At least a dozen of the 48 dispensaries believed to have been
operating in Lansing listed addresses on Michigan Avenue. Capital City
Caregivers was one of the first. Basore said his team spent close to
$45,000 to upgrade the building at 2208 E. Michigan Ave., including
lighting and security. Rent, he said, ran close to $3,300 a month. He
signed a three-year lease.

At the time, income - Basore calls it donations - were enough to cover
rent and compensation for nine employees. When he closed, Basore said
he sold everything to pay his final bills. He broke his lease early.

"It was a bad investment," he said flatly. "It was a high-risk,
low-reward situation."

Legal tightrope

Vlahakis had advised property owners not to sign leases with
dispensaries, anticipating that the legal tightrope they walked
eventually would buckle.

Yet many did. When Basore approached her, Coleen Karakitsos said, she
was concerned about the effect his dispensary might have on her
ability to rent an upstairs unit. It eventually went to a related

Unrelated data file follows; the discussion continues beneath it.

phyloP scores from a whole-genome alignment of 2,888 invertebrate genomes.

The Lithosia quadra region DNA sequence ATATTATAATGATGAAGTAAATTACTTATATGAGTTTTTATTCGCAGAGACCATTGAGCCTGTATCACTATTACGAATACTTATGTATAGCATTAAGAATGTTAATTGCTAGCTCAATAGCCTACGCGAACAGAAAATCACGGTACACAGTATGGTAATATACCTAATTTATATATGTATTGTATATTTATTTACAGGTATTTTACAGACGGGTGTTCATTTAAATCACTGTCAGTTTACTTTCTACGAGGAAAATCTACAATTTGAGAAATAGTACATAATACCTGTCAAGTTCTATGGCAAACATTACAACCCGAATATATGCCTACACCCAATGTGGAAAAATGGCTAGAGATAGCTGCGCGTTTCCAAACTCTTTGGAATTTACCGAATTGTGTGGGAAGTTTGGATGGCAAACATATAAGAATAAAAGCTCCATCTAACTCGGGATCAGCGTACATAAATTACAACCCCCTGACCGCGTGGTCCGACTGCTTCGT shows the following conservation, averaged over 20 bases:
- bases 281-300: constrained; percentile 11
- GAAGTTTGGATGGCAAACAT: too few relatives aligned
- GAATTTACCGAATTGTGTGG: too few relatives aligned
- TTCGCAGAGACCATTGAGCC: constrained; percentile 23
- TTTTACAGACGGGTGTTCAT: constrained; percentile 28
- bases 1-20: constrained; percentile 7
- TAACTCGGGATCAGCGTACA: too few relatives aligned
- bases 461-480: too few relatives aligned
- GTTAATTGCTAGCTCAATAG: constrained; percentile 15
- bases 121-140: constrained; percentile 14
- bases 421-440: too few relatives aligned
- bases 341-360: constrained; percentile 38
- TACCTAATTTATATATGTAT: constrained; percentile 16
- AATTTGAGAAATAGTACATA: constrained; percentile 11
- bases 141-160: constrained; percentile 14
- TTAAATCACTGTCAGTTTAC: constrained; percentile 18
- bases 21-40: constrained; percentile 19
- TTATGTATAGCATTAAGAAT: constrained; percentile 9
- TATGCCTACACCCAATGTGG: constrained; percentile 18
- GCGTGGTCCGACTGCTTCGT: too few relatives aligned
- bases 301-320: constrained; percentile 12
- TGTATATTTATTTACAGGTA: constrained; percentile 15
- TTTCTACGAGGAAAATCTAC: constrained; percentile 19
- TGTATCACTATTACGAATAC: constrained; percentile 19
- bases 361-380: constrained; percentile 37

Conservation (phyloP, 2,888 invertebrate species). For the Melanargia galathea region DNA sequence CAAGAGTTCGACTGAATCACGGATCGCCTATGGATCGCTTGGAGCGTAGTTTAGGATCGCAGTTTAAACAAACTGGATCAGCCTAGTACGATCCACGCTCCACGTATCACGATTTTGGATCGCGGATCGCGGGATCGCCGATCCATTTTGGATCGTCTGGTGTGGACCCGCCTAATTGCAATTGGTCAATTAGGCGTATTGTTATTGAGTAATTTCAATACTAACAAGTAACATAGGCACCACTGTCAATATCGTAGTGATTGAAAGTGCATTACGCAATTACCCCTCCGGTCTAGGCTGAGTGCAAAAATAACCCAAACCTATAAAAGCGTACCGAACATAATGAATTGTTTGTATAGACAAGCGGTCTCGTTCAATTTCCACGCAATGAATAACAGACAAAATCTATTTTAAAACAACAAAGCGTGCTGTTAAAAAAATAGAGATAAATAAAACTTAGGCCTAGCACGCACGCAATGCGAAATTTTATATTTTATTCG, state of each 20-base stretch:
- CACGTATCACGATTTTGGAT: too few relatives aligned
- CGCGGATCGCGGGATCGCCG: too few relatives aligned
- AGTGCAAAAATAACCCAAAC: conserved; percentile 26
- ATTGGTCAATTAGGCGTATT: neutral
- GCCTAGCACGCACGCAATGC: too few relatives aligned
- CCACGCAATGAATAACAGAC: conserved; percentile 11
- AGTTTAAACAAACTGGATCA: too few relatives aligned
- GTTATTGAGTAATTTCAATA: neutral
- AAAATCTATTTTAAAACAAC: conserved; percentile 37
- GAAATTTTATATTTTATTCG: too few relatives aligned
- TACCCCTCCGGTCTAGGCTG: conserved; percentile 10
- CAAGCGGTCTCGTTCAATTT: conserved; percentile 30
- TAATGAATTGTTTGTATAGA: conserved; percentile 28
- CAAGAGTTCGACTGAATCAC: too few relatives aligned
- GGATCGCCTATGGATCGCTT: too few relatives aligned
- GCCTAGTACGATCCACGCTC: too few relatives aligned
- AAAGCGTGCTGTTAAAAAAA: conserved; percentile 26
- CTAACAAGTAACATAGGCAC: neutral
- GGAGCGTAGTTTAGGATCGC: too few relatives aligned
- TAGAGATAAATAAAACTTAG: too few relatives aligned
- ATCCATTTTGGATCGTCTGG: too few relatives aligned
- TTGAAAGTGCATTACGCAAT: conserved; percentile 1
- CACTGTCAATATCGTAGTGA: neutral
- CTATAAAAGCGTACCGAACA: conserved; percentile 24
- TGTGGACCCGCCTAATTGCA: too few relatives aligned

business selling grow supplies.

But Basore had a plan. He was well-funded, she said, and he took care
of the building. Rent was never late.

"They were probably the most responsible tenants I've had in a long
time," Karakitsos said.

She hasn't filled the unit since Capital City Caregivers left in
August. Several prospective tenants have inquired - an undertaker, a
salon, a yoga studio - but they haven't signed a lease.

Karakitsos considers her building, once home to her husband's medical
practice, at the higher end of the market given recent upgrades. Plus,
it has parking.

That the dispensaries are gone "depresses the industry," said
Karakitsos, also a real estate agent for Okemos-based Vlahakis Cos.,
which is not affiliated with Jim Vlahakis.

"If you have few vacancies, then landlords can charge more and they
can make repairs and upgrade the property," she said. "If, however,
there are a ton of vacancies, landlords are forced to charge what the
market will bear, and frequently it isn't enough."

'A common problem'

Patrick Lindemann, Ingham County's drain commissioner, owns a building
on East Michigan Avenue. The previous tenant was Capitol City
Compassion Club, another now-closed dispensary.